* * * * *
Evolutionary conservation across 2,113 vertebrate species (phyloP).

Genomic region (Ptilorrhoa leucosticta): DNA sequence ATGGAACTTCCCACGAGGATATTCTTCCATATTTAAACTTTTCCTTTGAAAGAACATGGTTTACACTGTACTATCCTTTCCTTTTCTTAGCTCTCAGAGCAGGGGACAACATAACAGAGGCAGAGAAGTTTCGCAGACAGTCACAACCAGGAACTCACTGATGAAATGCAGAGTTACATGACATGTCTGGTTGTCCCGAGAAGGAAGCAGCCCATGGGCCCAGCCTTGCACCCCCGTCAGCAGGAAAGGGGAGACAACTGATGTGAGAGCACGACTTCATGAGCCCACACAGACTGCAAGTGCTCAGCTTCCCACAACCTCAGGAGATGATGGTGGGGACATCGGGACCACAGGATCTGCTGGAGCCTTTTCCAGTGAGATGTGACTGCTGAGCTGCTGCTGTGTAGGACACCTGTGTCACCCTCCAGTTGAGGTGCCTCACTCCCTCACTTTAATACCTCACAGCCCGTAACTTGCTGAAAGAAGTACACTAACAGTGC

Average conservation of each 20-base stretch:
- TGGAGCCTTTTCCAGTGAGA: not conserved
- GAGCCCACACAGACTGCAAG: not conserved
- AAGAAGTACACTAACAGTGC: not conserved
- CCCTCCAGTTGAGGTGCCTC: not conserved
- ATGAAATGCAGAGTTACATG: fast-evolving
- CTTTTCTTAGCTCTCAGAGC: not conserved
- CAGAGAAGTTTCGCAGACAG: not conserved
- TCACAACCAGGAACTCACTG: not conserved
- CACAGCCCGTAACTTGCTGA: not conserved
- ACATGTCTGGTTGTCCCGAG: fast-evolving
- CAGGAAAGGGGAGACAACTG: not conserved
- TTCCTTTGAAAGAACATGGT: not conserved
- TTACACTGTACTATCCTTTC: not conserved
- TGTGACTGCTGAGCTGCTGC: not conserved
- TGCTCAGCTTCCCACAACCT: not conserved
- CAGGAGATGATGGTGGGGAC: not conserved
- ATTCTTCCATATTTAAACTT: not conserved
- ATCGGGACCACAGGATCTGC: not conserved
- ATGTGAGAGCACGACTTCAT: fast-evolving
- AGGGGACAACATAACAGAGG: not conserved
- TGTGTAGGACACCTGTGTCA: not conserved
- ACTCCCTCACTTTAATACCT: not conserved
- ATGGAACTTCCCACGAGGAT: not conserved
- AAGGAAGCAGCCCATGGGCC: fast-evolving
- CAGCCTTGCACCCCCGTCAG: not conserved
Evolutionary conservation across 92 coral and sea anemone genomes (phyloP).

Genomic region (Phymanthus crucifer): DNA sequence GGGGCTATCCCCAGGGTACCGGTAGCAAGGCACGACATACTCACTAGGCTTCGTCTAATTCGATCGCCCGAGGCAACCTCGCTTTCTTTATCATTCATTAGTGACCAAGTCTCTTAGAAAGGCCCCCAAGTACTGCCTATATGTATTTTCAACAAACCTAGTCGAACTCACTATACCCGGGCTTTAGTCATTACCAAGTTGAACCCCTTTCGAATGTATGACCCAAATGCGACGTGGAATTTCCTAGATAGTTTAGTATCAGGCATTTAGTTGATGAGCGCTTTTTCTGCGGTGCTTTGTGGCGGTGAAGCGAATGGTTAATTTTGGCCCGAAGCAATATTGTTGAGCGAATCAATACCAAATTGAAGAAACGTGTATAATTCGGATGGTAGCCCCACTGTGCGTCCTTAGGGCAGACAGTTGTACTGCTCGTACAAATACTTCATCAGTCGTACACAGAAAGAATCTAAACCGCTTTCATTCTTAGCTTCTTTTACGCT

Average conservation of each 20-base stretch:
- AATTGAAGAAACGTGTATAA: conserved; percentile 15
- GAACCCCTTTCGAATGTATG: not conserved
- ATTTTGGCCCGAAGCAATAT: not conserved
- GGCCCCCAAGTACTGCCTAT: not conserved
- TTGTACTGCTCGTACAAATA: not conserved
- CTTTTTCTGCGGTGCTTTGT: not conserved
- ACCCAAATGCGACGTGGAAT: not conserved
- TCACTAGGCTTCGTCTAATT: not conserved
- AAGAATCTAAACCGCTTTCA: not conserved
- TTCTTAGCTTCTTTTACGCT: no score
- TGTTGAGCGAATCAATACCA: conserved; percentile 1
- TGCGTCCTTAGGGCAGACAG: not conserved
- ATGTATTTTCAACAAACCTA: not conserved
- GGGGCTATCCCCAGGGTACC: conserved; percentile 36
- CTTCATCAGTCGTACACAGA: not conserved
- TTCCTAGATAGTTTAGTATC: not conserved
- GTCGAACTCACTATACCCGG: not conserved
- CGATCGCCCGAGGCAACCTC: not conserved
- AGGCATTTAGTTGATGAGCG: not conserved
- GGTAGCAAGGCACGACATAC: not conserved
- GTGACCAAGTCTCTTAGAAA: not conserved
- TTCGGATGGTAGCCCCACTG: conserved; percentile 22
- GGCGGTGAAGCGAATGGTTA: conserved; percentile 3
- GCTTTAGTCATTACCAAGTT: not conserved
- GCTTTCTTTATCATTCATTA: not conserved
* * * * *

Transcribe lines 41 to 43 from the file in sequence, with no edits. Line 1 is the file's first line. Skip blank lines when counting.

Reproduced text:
- TTCTTAGCTTCTTTTACGCT: no score
- TGTTGAGCGAATCAATACCA: conserved; percentile 1
- TGCGTCCTTAGGGCAGACAG: not conserved